Porn books on Amazon? You’re searching wrong

“I don’t think anyone I was corresponding with actually went and did this search to see what I was finding,” Welter says. She eventually wrote to Amazon CEO Jeff Bezos, and a few days later she got a reply from a representative in Amazon’s Executive Customer Relations department.

“She told me I was searching wrong,” Welter says.



  • John

    Americans are so funny. “Oh my god, I found a pornographic book, oh, the agony of seeing this book’s cover in my search results, I demand that Amazon TAKE IT DOWN FROM ITS WEBSITE! Won’t somebody think of the children!”

  • DaintyDan

    Perhaps if she had searched in Children’s Books, Teen department, she wouldn’t have had this horrible experience.

  • EVula

    Hah, I followed the directions and found the titles. Not only is the “look inside” graphic that get automatically applied amusing, but as a Prime member, I can apparently get them all for free.

    I do like the original article’s slant of “oh no, kids could find this stuff!” Um, lady, it’s the internet. If they’re going to Amazon to find pictures of scantily-clad women, they are doing it wrong.

  • Will

    Self-publishers pick two categories when they upload their books to Amazon. The fact that people are choosing the Teen Fiction section when uploading pornographic books is something that Amazon should address.

    Jokes about prudishness aside, it’s a discoverability issue and a customer service problem. If Borders had stocked porn in the Young Adults section, people would be understandably angry.

    • John

      I don’t think that’s what’s happening. Apparently, the woman accidentally clicked out of the Teen section. It sounds like a UI issue, if it’s an issue at all.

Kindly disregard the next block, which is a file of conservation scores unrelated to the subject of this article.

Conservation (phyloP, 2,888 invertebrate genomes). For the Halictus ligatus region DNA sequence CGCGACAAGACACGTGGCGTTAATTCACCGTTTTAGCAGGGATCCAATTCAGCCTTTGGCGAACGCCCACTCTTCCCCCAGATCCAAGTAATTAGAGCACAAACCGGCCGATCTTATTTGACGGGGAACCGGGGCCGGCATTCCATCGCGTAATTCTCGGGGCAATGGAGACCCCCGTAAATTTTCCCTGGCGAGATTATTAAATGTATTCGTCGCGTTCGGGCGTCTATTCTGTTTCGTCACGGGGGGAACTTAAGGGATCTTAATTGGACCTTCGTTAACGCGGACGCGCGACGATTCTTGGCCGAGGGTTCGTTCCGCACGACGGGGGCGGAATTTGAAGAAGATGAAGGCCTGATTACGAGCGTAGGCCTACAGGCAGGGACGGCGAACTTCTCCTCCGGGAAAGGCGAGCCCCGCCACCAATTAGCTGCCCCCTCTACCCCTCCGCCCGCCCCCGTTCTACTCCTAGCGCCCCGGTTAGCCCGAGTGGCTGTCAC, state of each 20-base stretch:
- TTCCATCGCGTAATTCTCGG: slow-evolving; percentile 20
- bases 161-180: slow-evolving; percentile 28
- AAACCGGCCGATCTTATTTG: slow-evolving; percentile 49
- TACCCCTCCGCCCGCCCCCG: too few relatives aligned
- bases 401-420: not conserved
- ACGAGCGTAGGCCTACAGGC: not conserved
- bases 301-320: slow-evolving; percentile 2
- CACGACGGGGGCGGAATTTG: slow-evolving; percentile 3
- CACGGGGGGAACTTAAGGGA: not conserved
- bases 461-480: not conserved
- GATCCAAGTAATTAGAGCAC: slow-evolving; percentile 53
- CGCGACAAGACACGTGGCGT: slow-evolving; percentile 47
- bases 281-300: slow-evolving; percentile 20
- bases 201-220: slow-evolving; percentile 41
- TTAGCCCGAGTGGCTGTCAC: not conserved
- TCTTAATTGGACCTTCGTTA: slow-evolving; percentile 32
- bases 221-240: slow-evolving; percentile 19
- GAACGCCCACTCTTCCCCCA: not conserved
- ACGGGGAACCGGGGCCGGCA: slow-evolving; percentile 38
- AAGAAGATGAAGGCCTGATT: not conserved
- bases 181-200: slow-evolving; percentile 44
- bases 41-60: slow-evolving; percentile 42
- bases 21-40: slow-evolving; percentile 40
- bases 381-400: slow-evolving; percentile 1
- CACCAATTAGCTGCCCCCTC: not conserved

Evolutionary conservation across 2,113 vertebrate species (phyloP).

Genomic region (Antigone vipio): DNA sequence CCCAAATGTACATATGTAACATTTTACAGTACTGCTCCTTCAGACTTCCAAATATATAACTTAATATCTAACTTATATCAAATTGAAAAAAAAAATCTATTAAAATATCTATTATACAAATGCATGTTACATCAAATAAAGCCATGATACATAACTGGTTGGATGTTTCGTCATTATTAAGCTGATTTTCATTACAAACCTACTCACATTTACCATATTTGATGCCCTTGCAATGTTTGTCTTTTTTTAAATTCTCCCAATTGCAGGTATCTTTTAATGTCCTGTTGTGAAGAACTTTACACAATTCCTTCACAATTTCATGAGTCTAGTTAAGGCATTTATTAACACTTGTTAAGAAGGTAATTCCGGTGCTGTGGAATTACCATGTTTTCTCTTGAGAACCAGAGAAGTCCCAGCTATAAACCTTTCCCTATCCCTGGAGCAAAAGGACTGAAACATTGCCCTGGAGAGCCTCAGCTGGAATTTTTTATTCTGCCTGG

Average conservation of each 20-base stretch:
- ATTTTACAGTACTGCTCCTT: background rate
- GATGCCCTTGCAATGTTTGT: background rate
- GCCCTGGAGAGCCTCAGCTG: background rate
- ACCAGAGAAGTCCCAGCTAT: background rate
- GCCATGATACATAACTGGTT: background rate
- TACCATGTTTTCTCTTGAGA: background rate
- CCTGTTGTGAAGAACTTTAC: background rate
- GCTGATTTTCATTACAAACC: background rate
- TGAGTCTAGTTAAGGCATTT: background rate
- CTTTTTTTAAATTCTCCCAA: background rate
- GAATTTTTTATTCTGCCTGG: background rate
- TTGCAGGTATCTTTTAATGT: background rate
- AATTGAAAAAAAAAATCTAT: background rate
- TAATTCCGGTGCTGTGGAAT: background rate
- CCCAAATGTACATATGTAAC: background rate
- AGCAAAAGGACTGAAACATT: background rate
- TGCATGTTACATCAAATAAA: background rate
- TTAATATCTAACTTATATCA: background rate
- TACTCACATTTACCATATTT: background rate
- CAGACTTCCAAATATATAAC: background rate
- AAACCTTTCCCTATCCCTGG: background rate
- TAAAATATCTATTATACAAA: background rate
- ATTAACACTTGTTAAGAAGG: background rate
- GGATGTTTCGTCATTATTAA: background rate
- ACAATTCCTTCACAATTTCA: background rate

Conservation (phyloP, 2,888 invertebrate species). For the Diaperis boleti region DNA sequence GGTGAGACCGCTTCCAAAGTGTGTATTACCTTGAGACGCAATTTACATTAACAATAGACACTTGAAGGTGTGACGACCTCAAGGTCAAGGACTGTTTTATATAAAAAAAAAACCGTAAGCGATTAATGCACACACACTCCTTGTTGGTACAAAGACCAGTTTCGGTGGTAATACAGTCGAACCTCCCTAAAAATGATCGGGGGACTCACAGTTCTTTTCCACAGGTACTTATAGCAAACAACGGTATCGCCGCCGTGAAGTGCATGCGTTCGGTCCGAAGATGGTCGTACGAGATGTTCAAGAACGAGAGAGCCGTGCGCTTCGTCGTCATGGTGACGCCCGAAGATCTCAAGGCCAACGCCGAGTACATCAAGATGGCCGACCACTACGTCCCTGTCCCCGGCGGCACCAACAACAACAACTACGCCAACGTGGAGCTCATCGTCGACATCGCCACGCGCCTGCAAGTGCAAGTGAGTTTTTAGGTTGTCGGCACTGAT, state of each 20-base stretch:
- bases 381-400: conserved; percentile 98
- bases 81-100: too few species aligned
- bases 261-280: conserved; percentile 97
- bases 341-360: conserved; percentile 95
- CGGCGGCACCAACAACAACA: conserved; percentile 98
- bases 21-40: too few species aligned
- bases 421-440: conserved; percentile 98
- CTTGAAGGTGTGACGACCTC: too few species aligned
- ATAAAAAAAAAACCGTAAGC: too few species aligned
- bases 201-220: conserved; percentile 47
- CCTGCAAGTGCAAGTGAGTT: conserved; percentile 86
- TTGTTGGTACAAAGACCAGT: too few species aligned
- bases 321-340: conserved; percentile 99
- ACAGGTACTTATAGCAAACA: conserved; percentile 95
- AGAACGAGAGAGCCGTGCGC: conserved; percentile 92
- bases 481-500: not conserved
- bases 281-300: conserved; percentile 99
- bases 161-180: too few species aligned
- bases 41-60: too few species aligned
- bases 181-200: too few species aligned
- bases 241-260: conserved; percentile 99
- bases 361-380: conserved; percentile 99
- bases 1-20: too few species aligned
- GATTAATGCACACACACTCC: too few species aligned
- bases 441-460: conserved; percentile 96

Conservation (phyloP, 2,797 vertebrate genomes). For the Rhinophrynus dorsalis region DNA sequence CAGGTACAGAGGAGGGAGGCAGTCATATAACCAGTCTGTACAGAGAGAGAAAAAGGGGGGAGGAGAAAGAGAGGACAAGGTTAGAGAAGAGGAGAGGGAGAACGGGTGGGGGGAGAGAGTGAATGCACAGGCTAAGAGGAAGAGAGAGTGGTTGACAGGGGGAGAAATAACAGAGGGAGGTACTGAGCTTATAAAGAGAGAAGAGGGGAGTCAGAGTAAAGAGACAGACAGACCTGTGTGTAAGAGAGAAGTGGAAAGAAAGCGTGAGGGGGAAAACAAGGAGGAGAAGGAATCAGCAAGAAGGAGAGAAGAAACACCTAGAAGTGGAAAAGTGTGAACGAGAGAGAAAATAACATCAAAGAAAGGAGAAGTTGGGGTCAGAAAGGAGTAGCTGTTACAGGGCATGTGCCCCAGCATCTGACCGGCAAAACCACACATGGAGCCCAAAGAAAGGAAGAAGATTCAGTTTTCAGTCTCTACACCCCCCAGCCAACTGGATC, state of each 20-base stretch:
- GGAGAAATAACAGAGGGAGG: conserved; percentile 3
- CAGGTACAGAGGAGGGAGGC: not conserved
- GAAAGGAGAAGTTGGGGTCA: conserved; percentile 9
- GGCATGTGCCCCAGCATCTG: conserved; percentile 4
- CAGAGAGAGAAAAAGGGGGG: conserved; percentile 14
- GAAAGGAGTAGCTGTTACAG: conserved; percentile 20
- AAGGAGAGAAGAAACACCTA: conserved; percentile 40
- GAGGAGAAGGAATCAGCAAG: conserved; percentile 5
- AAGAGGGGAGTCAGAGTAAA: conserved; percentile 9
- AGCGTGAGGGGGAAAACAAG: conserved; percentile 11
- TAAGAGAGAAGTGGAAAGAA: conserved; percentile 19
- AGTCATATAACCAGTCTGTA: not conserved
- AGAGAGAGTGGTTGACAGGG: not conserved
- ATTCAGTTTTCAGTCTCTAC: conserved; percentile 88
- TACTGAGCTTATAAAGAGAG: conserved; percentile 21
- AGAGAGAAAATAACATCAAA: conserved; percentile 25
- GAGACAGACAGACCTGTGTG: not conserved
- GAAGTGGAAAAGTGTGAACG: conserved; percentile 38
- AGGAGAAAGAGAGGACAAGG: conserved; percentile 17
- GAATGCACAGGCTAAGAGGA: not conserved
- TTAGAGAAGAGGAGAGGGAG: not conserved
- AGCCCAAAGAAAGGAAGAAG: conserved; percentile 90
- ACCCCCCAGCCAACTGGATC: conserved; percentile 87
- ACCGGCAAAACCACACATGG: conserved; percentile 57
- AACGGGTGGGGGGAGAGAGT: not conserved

• Boo

    “What concerns me about this is that young people can go on Amazon.com – you don’t have to prove that you’re 18,” says Welter. “They can’t go in an adult book store. They should not be able to find this stuff so easily online.”

    Is she new to the internet or something? It is waaaay easier to find stuff far more explicit online. You actually have to go out of your way to avoid finding it and even then it might not. Hell, the stuff I’ve seen on face book has been outright illegal and horrifying. It took them more than 12 hours to remove it after hundreds if not thousands of people reported it.

    Amazon is a kindergarten class compared to the rest of the internet. I’d hate to see her reaction when she finds out how easy it is for unsupervised kids to find even the most depraved things on the internet.

  • lucascott

    Regardless of the whole ‘they post worse on their own Facebook’ issue, the attitude from Amazon was not cool. They are responsible for their site and they need to at least pretend like they care about some customer concerns before they lose customers over such things.

  • http://www.facebook.com/sean.pulrang Sean Pulrang

    I don’t know how difficult it would be to implement, but it seems like this would be solved if Amazon had a safe search filter similar to google. “You’re searching wrong” feels like an answer given by someone who’s spent too much time in their own system, and doesn’t have enough perspective about how others are using their product.

    Maybe it gets too far into data mining, or what have you, but if Amazon has access to this lady’s shopping records, and can see that she’s been buying kids books already, then maybe their default of sort of “relevance” could take that into account.

    There’s definitely a line where people need to be free to get their fingers burned, but expecting someone to know that doing a default search on Amazon could turn up adult picture books on the same page as the “Little Princess Address Book” seems seems ridiculous.